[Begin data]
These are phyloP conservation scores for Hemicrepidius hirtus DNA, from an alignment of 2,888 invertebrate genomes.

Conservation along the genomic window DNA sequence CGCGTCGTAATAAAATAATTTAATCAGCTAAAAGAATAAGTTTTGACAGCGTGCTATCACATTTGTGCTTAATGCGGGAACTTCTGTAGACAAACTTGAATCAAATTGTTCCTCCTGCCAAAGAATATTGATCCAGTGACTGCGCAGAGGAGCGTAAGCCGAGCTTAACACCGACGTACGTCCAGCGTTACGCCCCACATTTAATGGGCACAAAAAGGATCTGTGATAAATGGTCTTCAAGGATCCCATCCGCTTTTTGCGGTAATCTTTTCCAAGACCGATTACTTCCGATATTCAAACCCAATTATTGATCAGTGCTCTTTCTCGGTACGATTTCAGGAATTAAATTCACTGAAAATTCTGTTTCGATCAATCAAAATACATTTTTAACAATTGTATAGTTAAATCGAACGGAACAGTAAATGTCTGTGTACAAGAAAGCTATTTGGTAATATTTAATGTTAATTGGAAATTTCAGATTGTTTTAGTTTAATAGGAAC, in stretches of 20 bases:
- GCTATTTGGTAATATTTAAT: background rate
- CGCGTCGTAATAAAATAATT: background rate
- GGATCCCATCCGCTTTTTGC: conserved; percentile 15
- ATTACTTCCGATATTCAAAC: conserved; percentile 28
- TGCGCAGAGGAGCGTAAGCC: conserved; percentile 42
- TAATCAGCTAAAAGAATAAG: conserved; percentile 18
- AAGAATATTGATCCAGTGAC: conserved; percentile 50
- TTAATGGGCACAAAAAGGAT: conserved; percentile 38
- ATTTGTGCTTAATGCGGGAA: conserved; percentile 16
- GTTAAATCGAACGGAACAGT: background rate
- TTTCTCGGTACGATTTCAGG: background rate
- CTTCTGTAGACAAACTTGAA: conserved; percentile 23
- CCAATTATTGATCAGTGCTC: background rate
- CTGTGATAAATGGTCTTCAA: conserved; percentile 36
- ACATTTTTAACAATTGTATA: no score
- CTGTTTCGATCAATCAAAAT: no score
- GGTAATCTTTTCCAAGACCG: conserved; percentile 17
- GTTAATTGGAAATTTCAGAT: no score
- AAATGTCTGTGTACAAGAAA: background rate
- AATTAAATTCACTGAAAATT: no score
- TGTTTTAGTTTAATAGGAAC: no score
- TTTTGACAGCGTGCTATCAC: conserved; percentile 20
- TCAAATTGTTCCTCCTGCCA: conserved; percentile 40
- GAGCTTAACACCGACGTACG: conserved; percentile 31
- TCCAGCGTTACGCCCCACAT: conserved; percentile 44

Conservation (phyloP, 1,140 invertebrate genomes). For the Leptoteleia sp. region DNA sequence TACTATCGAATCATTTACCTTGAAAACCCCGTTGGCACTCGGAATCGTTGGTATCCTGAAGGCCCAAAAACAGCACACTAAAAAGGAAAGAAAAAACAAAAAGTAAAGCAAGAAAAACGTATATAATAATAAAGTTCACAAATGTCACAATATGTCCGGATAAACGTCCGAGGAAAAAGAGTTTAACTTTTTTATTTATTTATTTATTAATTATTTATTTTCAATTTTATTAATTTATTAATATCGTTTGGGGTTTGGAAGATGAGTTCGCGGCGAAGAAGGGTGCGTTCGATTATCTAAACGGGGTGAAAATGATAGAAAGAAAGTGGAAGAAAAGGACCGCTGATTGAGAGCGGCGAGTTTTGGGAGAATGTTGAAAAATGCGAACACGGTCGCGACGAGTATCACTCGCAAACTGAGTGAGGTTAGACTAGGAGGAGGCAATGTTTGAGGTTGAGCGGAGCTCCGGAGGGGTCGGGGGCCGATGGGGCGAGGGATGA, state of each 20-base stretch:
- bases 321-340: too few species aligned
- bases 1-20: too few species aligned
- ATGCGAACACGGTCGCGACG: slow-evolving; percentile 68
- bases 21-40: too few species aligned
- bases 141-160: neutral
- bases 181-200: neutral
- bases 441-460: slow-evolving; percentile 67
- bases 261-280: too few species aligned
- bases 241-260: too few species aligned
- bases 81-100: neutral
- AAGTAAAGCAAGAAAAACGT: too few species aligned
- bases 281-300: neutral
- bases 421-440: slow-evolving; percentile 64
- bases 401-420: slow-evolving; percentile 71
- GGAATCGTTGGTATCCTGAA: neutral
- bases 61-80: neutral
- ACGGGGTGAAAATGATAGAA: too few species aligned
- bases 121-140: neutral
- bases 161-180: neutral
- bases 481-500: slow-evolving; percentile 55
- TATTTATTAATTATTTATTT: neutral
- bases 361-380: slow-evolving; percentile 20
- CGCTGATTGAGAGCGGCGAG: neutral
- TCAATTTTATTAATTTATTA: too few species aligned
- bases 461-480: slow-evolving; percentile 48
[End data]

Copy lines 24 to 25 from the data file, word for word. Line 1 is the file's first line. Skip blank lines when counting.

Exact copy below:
- TTTTGACAGCGTGCTATCAC: conserved; percentile 20
- TCAAATTGTTCCTCCTGCCA: conserved; percentile 40